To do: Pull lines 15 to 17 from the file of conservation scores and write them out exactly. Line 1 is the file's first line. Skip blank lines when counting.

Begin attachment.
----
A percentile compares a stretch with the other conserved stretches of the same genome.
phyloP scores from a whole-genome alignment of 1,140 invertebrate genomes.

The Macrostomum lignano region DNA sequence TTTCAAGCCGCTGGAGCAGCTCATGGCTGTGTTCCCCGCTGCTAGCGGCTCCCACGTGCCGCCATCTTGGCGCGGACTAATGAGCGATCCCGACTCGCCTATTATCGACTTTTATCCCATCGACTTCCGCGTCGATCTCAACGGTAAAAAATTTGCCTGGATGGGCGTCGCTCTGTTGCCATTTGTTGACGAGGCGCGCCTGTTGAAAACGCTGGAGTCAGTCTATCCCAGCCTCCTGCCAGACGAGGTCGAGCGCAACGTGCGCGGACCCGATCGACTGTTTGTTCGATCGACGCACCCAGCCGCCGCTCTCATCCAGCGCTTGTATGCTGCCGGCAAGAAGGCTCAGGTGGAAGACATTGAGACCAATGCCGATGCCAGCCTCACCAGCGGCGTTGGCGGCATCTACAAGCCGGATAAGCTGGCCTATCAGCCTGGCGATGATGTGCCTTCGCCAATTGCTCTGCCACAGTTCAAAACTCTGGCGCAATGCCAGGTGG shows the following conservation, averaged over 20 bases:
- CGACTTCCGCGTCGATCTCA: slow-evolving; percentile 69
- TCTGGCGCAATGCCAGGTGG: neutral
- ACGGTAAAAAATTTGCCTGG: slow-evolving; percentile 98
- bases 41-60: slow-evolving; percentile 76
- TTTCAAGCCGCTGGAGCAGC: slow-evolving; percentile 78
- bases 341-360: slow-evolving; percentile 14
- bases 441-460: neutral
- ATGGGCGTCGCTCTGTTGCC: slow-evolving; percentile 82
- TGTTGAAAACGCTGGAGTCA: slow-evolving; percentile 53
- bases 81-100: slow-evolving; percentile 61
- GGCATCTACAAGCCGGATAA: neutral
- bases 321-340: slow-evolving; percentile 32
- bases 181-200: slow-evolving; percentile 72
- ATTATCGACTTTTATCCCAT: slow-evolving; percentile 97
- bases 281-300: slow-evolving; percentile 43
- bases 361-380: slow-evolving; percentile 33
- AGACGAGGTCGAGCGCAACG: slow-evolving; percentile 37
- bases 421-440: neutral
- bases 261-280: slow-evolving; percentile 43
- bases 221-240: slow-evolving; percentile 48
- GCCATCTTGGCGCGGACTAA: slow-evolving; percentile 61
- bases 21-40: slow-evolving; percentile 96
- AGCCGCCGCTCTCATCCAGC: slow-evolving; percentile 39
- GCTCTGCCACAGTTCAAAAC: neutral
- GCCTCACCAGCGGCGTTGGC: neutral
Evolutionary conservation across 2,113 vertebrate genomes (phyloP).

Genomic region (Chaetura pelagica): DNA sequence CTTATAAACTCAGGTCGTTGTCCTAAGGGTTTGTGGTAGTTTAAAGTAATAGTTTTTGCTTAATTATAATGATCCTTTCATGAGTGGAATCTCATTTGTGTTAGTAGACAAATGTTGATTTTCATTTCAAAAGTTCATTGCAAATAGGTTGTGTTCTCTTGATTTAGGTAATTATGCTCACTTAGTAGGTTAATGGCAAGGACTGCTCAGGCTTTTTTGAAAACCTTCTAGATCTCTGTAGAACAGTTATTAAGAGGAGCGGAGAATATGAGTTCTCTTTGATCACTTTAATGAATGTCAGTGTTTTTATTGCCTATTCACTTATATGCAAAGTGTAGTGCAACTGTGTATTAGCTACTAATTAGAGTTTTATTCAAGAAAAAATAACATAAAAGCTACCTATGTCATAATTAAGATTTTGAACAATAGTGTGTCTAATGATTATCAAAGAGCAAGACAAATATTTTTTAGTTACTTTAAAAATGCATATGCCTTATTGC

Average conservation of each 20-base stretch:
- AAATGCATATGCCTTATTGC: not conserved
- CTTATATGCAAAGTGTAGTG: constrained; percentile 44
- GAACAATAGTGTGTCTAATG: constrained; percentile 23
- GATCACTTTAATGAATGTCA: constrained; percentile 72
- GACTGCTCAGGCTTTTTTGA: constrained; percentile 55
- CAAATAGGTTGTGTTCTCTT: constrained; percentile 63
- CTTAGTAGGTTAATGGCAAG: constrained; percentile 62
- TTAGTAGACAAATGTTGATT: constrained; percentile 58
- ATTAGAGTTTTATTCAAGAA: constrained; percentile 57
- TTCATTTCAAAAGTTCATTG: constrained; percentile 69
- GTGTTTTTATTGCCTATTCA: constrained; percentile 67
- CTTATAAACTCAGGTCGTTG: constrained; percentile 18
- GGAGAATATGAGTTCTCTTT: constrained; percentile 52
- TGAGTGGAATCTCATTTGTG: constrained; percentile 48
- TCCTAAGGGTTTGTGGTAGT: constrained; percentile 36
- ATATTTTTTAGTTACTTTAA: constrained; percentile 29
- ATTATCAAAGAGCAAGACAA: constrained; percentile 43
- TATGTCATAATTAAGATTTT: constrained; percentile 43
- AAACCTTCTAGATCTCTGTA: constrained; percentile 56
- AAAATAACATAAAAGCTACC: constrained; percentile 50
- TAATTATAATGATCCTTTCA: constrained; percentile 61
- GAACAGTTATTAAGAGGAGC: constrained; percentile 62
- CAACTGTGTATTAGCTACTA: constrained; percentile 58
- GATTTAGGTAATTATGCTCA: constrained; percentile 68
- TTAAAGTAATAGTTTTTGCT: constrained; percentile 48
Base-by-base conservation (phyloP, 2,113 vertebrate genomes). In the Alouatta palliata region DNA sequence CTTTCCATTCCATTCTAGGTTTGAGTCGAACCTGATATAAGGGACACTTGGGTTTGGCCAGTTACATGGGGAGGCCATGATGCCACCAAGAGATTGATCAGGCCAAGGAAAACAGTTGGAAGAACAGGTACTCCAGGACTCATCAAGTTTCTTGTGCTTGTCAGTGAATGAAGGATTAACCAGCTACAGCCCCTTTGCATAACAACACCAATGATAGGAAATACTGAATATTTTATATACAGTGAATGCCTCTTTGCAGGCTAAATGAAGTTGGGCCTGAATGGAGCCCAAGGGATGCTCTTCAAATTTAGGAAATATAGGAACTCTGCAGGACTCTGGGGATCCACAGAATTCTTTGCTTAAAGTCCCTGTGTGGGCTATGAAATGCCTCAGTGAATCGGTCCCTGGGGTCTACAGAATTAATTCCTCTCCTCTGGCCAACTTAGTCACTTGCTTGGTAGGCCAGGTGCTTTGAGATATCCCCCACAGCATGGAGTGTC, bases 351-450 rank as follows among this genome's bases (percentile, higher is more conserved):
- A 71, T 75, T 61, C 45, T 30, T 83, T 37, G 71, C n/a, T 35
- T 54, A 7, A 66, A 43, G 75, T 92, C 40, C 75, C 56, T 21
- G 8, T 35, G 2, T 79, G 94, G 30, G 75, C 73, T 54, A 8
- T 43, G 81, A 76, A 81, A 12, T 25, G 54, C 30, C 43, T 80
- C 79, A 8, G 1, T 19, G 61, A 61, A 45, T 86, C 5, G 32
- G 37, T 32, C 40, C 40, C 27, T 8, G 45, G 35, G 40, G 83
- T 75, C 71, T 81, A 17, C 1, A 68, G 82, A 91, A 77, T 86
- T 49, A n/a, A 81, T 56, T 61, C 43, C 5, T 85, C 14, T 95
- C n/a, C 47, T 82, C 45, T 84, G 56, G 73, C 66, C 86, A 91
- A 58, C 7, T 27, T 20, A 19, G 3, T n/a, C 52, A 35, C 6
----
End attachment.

- bases 321-340: slow-evolving; percentile 32
- bases 181-200: slow-evolving; percentile 72
- ATTATCGACTTTTATCCCAT: slow-evolving; percentile 97